Clean Sweep

Renewable Energy Teams Are Raising Expectations to Accelerate a Powerful Transformation




Jeanette Ortlieb, PMP, Distributed Power Africa, Johannesburg, South Africa





Ørsted’s Hornsea One wind farm under construction off northern England

Smarter, cheaper renewable energy is on the way—and it can’t come fast enough. Power generated from next-gen clean sources is integral to stemming the impact of climate change and satisfying a nearly insatiable global demand for energy. Between 2018 and 2050, world energy consumption will grow nearly 50 percent, according to U.S. Energy Information Administration (EIA) estimates. Strong economic growth in developing countries will drive most of this increased demand, as a rising global middle class gains more purchasing power.

As many governments rethink how they meet local energy needs amid droughts, floods and wildfires, organizations are storming ahead with projects that will help increase the viability and bolster the appetite for power sourced from wind, solar, hydropower and biomass.

This year, Ørsted will complete the world’s largest offshore wind farm off the east coast of northern England. At 1.2 gigawatts, the Hornsea One project will deliver enough electricity to power 1 million homes. By the time the first three Hornsea projects are completed, they will supply enough power for more than 4.3 million homes.

The Hornsea program is just the tip of the iceberg. According to the EIA, 50 percent of energy will be generated by renewables by 2050—with wind and solar power accounting for more than 70 percent of renewables.

This overwhelming demand—paired with the plummeting cost of renewable technology—has shifted growth in the renewables sector to warp speed, says Paul Freunscht, PMP, executive director of renewable energy at technical consultancy firm GOPA International Energy Consultants GmbH, Frankfurt, Germany.

“Costs are still going down rapidly—and the cheapest form of producing electricity wins in the end,” he says. “The only thing I see that is still slowing down this effect is the existing subsidies for thermal power generation. But, to be honest, I see no chance for stopping fluctuating renewable energies at this point.”


—Paul Freunscht, PMP, GOPA International Energy Consultants GmbH, Frankfurt, Germany


The renewables gold rush will spur opportunities for project managers across the sector—and the world. Solar energy is expected to grow from 2 percent to 22 percent of global electricity generation by 2050, according to BloombergNEF. And Wood Mackenzie predicts wind power capacity will increase 60 percent over the next five years. According to the International Energy Agency (IEA), offshore wind alone will be a US$1 trillion business by 2040.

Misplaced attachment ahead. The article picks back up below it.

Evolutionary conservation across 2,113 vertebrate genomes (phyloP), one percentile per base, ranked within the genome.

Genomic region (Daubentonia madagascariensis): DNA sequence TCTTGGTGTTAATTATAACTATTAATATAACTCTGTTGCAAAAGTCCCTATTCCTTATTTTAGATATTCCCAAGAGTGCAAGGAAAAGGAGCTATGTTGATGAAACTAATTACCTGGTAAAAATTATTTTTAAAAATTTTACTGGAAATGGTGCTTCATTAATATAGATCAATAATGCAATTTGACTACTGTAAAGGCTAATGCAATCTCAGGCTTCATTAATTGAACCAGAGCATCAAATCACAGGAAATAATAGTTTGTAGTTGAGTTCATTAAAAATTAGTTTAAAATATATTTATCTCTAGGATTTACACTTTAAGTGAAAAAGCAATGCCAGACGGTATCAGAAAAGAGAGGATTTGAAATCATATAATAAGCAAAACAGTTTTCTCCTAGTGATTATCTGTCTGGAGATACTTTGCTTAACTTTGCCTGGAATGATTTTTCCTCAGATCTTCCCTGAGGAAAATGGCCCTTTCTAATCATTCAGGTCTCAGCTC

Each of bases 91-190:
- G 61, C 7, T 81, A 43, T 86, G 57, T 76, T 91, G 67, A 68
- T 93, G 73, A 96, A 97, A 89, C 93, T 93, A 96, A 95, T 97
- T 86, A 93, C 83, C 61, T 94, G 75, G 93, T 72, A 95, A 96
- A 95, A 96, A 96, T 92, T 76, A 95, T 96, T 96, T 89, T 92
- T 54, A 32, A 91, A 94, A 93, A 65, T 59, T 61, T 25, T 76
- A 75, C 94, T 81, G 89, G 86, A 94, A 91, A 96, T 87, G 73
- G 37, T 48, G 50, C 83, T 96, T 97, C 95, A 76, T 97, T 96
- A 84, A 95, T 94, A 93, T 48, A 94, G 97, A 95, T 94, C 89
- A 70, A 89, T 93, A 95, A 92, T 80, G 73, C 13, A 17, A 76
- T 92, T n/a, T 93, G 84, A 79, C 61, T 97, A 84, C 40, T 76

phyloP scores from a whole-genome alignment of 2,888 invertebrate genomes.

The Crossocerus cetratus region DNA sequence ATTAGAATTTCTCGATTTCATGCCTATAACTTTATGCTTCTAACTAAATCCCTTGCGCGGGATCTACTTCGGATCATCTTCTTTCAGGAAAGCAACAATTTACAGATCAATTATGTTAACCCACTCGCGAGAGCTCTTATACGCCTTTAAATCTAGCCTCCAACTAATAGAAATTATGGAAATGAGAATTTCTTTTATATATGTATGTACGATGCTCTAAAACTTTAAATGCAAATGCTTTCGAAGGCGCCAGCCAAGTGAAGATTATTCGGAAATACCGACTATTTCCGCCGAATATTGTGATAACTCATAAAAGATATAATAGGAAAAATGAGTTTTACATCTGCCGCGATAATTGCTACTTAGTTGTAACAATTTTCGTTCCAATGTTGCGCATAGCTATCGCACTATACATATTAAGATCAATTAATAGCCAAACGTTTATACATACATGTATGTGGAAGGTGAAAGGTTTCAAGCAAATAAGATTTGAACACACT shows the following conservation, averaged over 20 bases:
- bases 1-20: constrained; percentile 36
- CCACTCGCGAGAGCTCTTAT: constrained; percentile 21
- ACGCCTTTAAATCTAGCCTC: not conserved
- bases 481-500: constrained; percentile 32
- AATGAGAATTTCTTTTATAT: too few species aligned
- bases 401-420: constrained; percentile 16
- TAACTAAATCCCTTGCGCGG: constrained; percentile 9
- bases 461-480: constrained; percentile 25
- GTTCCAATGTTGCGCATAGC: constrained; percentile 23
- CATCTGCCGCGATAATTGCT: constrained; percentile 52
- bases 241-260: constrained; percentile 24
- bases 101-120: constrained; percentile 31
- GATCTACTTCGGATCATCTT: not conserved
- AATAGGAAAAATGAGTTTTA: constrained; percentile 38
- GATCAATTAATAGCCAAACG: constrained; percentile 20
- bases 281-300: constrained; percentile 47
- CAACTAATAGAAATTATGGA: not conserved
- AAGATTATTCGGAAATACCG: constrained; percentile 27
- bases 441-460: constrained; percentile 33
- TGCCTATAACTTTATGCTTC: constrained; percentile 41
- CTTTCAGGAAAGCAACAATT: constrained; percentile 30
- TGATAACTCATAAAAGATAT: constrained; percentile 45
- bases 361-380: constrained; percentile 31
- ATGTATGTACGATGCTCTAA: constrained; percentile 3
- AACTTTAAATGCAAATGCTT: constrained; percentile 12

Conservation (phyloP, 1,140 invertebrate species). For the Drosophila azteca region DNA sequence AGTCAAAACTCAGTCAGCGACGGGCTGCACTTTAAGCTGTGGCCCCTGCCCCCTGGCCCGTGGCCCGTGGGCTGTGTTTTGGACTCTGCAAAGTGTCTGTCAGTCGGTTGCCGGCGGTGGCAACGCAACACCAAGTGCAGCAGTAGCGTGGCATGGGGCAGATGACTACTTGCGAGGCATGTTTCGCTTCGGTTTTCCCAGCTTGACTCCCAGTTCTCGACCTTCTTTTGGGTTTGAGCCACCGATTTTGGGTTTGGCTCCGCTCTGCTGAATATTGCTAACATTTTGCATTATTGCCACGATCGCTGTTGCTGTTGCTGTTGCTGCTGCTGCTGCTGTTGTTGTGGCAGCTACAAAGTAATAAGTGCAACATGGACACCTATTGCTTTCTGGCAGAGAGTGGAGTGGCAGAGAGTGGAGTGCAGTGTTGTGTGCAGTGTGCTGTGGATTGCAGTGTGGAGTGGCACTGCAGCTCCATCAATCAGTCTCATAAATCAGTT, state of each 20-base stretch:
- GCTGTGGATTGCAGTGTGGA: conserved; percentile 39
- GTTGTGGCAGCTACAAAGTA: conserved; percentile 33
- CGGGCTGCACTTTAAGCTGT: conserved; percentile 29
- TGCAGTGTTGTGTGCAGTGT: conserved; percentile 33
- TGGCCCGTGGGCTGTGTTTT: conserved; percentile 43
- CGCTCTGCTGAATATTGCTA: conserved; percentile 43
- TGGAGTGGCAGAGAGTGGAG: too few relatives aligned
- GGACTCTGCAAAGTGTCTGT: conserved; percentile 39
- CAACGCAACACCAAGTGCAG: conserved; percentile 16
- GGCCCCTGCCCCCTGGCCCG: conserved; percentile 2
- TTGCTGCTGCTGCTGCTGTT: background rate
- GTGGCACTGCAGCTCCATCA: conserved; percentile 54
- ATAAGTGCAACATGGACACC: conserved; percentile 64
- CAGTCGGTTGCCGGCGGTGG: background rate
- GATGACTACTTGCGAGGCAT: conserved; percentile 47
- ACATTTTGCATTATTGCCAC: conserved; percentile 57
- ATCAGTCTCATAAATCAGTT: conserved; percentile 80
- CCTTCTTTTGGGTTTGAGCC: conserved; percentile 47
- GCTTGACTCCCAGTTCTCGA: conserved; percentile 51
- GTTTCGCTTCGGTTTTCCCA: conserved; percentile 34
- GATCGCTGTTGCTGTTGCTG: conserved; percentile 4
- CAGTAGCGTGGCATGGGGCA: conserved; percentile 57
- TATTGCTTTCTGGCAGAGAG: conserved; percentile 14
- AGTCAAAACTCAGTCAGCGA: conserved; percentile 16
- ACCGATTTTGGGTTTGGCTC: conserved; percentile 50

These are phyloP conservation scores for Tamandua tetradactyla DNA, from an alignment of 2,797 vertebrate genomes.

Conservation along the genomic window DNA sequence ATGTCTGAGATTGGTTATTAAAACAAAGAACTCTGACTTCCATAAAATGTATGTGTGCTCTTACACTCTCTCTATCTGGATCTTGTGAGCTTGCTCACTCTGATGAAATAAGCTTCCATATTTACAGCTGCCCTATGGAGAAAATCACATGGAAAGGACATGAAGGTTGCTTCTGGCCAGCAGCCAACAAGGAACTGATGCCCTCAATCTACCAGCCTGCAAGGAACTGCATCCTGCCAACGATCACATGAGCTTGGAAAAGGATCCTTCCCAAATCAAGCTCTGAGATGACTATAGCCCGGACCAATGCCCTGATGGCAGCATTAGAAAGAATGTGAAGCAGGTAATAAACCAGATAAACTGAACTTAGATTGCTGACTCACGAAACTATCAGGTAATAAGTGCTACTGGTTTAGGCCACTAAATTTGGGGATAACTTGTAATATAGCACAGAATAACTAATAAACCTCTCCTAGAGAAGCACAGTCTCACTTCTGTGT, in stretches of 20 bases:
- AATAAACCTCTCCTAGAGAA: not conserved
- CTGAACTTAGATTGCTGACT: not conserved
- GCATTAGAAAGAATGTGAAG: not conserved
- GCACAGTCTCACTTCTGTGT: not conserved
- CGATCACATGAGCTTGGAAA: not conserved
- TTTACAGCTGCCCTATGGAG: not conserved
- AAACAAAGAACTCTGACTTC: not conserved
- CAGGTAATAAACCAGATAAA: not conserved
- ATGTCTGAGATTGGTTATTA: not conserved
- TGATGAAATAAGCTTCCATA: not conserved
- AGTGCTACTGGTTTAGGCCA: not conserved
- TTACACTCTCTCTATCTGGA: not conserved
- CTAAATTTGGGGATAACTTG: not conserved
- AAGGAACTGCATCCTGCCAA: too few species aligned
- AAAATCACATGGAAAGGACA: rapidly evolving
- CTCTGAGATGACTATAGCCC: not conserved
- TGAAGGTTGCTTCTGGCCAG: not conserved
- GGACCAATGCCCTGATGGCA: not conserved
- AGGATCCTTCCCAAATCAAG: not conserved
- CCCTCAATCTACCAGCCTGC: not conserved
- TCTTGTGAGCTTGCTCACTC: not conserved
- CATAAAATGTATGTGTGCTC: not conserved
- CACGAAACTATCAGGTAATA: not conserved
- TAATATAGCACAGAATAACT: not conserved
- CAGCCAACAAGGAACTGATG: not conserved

The speed of growth has put pressure on organizations to scale up their project delivery—and avoid any unnecessary delays, says Jeanette Ortlieb, PMP, project manager, Distributed Power Africa, Johannesburg, South Africa. “Timelines are getting shorter, contracts are getting watertight, and you have a multitude of new players in the field,” she says.

Technologies are also evolving rapidly, which means that a lot can change between tendering and execution. Ms. Ortlieb hit this snag on one of her past projects, where her team had to replace a major supply and installation contractor at the start of construction.

Wind power capacity will increase 60% over the next five years.

Source: Wood Mackenzie



Ivanpah Solar Electric Generating System in California, USA

“We had to enter into rushed contract negotiations and design due-diligence investigations,” she says. While this did lead to a delay on the critical path, acceleration incentives helped the team fully recover its key milestones.

“As project manager, you need to be ready for change to happen,” Ms. Ortlieb says. “You always need to have a change management plan in place for each item on the risk register—irrespective of the potential magnitude of the risk.”


—Jeanette Ortlieb, PMP, Distributed Power Africa, Johannesburg, South Africa


Teams are finding that some carbon emissions are more stubborn than others. In sectors that aren’t already electrified—particularly transportation and industry—executives need to rethink how their organizations move to renewables.

In manufacturing, for example, the high temperatures required to create cement and steel are very difficult to sustain with low-carbon energy sources. But in November, Bill Gates-funded startup Heliogen Inc. revealed that it developed a concentrated solar-energy source that could change all that. Using next-gen computing power, the team’s pilot project programmed a field of mirrors in California, USA to focus a concentrated beam of light on a 50-centimeter (19.7-inch) receiving plate. The result? Carbon-free steam that hit over 1,000 degrees Celsius (1,832 degrees Fahrenheit). And Heliogen is working to bring that figure up to 1,500 degrees Celsius (2,732 degrees Fahrenheit). This innovation could revolutionize the emissions-heavy industrial sector, which will account for more than half of end-use energy consumption between 2018 and 2050, according to the EIA.

Talent Switch

Renewable energy is powering career options, with at least 11 million roles worldwide, according to the International Renewable Energy Agency. But the talent pool isn’t big enough to staff the deluge of clean energy projects on the way. That means people with the right skill set will continue to be in high demand, says Paul Freunscht, PMP, executive director, renewable energy, GOPA International Energy Consultants GmbH, Frankfurt, Germany.

“We have open positions, but it’s difficult to find, let’s say, qualified engineers specialized in renewable energies, speaking several languages, willing to work in development countries.”

To fill the talent gap, organizations are looking beyond sector veterans and technical experts. Mr. Freunscht says if his company cannot find renewable energy experts, it is considering searching for project professionals with related experience—perhaps from other types of infrastructure projects—whom the company can train and develop. His organization also hires experts on a freelance basis when a project calls for more specific knowledge.